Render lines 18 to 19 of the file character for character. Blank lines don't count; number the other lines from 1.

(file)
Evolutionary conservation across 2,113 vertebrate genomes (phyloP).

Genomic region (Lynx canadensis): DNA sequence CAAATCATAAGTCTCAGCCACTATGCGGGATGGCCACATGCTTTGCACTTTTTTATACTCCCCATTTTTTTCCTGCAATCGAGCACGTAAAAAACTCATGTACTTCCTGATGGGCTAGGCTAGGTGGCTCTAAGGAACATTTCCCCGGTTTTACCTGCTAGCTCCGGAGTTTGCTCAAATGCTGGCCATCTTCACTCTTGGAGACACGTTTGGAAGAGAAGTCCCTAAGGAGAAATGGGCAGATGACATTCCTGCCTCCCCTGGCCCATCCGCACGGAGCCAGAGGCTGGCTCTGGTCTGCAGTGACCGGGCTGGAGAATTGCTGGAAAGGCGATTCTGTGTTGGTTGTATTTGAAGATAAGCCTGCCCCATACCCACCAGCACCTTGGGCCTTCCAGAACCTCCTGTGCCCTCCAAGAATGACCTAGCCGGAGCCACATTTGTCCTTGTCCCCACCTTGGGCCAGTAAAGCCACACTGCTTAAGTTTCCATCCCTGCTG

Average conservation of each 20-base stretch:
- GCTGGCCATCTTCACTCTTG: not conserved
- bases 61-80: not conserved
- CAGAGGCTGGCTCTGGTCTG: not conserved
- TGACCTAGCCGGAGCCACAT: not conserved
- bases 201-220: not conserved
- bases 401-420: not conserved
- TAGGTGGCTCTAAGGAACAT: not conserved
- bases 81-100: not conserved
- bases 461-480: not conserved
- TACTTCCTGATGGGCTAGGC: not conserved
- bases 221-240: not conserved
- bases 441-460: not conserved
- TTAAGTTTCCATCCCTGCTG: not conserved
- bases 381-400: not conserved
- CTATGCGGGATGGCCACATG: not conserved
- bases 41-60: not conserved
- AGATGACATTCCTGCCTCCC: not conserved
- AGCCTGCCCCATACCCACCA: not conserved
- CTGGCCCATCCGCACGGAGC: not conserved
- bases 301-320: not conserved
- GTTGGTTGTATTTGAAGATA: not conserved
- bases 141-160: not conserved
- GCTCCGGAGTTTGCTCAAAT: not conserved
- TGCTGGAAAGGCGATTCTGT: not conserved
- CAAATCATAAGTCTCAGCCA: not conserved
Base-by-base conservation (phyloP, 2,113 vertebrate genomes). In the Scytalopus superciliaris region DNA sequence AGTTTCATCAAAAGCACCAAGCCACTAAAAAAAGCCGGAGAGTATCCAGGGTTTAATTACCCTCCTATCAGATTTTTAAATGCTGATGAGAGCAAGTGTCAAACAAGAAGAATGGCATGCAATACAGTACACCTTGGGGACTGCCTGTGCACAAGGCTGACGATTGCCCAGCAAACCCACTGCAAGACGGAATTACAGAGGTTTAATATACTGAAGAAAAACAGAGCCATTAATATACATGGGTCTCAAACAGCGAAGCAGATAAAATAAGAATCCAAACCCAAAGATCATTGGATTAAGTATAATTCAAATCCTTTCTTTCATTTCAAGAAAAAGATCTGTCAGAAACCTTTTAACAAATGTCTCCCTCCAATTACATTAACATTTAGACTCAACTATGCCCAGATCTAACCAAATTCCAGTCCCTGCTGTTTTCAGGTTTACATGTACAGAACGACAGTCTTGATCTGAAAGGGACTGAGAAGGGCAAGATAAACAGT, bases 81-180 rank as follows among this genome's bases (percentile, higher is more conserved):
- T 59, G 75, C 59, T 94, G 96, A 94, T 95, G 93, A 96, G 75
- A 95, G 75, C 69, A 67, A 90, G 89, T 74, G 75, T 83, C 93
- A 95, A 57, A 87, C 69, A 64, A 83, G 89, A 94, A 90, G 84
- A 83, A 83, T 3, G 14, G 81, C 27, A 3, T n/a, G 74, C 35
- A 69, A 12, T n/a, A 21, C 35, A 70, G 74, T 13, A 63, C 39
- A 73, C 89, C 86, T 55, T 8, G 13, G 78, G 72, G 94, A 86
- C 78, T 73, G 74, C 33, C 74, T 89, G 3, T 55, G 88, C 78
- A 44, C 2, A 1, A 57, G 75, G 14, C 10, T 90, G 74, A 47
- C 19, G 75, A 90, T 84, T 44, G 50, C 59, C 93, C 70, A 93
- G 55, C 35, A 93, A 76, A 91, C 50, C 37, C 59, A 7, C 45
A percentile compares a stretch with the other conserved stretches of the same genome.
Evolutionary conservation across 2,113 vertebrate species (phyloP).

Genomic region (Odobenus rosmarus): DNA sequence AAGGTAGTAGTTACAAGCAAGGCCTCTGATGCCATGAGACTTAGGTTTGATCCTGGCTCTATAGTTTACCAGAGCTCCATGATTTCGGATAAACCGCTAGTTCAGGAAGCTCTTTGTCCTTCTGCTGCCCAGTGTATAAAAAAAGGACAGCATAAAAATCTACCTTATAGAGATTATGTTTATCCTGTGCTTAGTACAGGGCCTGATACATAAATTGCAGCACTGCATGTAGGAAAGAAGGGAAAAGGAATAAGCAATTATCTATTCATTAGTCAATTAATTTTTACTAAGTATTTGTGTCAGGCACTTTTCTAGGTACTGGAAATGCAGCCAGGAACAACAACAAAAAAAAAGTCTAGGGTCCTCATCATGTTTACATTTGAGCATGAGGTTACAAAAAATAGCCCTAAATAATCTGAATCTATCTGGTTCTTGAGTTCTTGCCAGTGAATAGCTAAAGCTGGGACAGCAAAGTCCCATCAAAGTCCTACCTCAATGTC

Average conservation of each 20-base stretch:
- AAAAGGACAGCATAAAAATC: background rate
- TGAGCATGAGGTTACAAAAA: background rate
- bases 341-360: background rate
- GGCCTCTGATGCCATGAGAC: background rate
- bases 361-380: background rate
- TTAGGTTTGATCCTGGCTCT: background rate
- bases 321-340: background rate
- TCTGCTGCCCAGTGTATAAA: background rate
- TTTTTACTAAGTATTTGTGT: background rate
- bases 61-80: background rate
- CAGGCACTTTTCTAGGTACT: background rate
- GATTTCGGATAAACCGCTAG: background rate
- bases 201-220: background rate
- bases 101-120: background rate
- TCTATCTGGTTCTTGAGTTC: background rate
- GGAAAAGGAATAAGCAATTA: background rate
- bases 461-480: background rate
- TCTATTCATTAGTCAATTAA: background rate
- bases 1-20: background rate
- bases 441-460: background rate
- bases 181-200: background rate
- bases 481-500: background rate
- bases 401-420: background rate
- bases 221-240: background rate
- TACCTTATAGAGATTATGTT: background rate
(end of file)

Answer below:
- CTATGCGGGATGGCCACATG: not conserved
- bases 41-60: not conserved